Terry Fitzpatrick, director at ARC Adoption North East, has been awarded an OBE for services to children in North East England.

The team are so proud and are delighted to offer huge congratulations to Terry for this well deserved award.

The Shield's Gazette reported:

Terry Fitzpatrick, the founder and director of ARC Adoption North East, receives the OBE for services to children in the New Year's Honours

Terry Fitzpatrick, the founder and director of ARC Adoption North East, receives the OBE for services to children in North East England, particularly during the Covid-19 Response.

The 62-year-old, from South Shields, has worked in the field of children’s social care for over 39 years.

ARC is an Ofsted-rated Outstanding independent Voluntary Adoption Agency whose primary mission is to increase the number of adoptive families available to vulnerable children.

From 1989 until 2013, Terry managed family placement services for the council and specifically managed the adoption service for over 24 years. During that time it gained a reputation for being one of the leading lights for adoption and fostering in the UK, and was regularly recognised with outstanding results in various inspections carried out by government agencies.

Terry’s citation said: “He has worked tirelessly to establish partnerships between voluntary adoption services and the statutory sector, helping to build collaboration and trust across the region to enhance and develop services for children and families.

"During the Covid-19 outbreak he spearheaded ARC BOX, a digital platform to support children and young people with life story work, providing a secure space for them to explore their history and share, on their terms, with those important to them - including birth family members.

"The crisis raises issues of identity and separation and loss, for children away from their birth families and who have experienced a number of transitions in their lives. The crisis is preventing children’s social workers from providing direct face to face work with the children they have responsibility for and ARC BOX gives them a platform for engaging safely with the child and in turn gives the child the opportunity, through its diary and posting facilities, to express any fears or anxieties they might have using a secure private medium rather than using the more public social media platforms used by the wider public.”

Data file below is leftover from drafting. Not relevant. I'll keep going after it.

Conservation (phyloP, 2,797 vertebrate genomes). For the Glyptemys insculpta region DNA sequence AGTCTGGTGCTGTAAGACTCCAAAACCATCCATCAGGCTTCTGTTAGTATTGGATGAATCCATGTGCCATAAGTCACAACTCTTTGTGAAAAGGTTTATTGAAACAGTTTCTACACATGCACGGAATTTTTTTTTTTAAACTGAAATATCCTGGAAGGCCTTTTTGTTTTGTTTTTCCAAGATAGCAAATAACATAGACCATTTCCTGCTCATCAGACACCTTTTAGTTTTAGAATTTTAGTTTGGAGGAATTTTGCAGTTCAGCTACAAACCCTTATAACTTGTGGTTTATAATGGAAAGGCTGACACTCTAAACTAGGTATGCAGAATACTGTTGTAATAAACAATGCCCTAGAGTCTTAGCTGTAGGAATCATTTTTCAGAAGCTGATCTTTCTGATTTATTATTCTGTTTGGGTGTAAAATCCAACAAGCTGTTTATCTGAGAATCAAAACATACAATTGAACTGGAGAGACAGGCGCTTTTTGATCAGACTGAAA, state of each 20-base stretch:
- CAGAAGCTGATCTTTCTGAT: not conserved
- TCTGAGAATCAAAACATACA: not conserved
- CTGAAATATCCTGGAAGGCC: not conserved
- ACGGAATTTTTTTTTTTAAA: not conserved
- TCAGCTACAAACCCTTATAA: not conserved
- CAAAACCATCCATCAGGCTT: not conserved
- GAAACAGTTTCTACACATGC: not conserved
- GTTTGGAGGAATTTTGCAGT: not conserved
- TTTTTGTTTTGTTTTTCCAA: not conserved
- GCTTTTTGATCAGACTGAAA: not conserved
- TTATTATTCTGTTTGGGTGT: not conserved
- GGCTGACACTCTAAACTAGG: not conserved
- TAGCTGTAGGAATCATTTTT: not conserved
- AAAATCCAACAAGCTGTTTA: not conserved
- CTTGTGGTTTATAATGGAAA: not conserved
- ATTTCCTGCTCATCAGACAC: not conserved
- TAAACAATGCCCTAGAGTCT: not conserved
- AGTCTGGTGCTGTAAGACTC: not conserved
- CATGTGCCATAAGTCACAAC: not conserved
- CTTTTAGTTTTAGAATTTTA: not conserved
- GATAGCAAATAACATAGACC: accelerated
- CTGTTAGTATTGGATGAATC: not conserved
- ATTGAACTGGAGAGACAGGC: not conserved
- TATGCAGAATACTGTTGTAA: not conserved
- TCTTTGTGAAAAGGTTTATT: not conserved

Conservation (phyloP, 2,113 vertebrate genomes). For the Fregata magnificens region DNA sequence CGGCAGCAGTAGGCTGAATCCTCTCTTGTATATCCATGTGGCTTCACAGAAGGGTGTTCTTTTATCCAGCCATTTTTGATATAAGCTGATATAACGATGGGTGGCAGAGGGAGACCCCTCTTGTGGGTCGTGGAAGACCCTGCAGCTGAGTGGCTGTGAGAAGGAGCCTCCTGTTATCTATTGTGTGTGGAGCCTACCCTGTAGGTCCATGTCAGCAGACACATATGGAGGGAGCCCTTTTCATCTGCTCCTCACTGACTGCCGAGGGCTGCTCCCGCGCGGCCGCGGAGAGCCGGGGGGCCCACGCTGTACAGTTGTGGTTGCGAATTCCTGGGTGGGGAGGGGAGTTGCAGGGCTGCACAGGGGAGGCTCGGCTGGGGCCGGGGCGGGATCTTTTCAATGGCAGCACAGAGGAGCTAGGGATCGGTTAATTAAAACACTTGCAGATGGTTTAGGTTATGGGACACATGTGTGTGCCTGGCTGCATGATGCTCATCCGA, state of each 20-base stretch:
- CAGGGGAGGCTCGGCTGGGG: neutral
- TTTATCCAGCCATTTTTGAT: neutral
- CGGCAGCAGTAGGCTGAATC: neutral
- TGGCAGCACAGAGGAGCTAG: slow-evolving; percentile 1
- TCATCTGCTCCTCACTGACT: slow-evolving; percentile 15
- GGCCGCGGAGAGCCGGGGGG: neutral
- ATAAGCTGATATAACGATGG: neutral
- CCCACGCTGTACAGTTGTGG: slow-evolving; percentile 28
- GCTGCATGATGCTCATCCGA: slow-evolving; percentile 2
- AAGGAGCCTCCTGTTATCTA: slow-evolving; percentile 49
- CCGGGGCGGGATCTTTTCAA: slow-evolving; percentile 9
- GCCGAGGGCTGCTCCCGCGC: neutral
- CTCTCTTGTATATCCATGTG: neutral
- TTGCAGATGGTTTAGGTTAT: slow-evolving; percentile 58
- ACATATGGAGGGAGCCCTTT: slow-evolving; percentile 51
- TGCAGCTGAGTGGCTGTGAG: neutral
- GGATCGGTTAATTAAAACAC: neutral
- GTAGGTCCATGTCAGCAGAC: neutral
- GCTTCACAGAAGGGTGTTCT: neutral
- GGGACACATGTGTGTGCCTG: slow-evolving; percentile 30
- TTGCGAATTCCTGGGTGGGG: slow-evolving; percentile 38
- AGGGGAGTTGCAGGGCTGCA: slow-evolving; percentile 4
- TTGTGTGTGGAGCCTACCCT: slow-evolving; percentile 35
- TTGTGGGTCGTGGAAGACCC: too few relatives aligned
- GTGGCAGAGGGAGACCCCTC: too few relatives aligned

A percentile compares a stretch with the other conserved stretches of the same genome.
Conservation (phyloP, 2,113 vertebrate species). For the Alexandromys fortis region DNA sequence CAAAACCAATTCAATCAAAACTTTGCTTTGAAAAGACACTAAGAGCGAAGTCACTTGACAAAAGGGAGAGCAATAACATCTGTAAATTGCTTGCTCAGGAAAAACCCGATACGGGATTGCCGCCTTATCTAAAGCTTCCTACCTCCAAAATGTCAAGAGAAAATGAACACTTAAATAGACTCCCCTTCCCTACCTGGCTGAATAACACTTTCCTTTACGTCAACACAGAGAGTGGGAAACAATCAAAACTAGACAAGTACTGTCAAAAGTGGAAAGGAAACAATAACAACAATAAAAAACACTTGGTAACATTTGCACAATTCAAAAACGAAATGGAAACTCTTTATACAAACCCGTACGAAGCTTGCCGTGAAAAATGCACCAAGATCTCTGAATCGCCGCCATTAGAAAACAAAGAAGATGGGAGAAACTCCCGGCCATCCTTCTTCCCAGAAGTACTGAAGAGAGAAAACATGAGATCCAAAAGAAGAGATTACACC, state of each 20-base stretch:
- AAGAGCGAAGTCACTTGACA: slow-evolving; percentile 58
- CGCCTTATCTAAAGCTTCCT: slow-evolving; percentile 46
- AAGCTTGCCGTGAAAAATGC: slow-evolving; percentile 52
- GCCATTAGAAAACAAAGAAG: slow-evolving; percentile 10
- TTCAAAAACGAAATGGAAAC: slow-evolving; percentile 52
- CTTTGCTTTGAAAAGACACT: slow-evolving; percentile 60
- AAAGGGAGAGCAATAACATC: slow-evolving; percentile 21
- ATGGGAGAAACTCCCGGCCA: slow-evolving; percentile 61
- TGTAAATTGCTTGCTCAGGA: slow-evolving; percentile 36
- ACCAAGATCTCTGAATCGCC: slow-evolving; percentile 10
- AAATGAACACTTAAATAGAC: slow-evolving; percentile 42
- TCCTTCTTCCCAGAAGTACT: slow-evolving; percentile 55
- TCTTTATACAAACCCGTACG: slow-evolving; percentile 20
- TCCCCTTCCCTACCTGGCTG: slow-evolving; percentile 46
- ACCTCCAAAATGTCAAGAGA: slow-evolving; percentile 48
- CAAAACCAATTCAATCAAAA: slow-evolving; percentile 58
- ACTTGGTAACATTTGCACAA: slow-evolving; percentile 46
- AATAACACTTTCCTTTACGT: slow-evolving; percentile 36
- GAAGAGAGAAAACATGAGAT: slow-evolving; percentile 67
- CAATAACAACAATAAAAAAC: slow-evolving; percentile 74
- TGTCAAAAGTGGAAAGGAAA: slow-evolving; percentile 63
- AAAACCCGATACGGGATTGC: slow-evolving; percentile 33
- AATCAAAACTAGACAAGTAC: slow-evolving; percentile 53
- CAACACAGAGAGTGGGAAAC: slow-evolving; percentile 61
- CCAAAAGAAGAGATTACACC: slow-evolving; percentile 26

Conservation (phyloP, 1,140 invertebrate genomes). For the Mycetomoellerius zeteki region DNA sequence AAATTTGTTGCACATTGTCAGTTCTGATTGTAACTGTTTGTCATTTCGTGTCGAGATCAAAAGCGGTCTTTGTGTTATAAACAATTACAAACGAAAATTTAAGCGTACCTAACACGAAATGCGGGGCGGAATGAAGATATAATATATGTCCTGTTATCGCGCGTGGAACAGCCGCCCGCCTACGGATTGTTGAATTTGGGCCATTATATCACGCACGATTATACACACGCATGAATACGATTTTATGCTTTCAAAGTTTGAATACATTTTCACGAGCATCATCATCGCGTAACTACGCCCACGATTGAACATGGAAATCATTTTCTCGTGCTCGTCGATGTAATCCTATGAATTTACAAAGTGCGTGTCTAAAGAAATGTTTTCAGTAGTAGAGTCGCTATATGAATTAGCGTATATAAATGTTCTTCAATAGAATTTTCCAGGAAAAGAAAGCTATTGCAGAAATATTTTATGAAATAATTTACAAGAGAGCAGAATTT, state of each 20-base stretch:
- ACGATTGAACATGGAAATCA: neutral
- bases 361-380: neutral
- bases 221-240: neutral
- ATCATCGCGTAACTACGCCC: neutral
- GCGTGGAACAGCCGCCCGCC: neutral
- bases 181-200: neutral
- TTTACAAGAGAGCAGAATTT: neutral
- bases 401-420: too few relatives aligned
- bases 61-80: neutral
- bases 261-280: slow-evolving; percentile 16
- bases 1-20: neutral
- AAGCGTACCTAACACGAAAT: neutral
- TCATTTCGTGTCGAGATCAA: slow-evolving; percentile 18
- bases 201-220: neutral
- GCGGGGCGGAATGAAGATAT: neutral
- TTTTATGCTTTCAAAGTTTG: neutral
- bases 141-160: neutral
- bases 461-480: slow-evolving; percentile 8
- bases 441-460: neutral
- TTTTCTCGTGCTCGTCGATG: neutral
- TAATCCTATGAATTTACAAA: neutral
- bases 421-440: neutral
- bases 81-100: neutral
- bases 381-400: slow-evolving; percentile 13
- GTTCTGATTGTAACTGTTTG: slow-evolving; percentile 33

Mr Fitzpatrick told of his disbelief upon being notified of his award.

He said: “You’re not usually getting emails from the Cabinet Office every day of the week, so your natural inclination is to think, ‘Is this a scam?’

"So I did have to look at it a few times, check the logo carefully and determine it was genuine.

"I was genuinely surprised and puzzled as to who might’ve nominated me. But it’s a real honour to have been included.”

Having worked in the social care sector for almost four decades, Mr Fitzpatrick says his path into the voluntary sector began with work he carried out in local government.

"My interest in work with fostering and adoption in particular came as a result of children’s services work I was involved in with the local authority,” he explained.

Since setting up ARC in 2013, Mr Fitzpatrick says his organisation has found new homes for nearly 200 foster children in the region.

He added: "Back at that time there was a real shortage of families offering to foster. So it was a real challenge getting set up – but it’s one I’m really glad I took on.”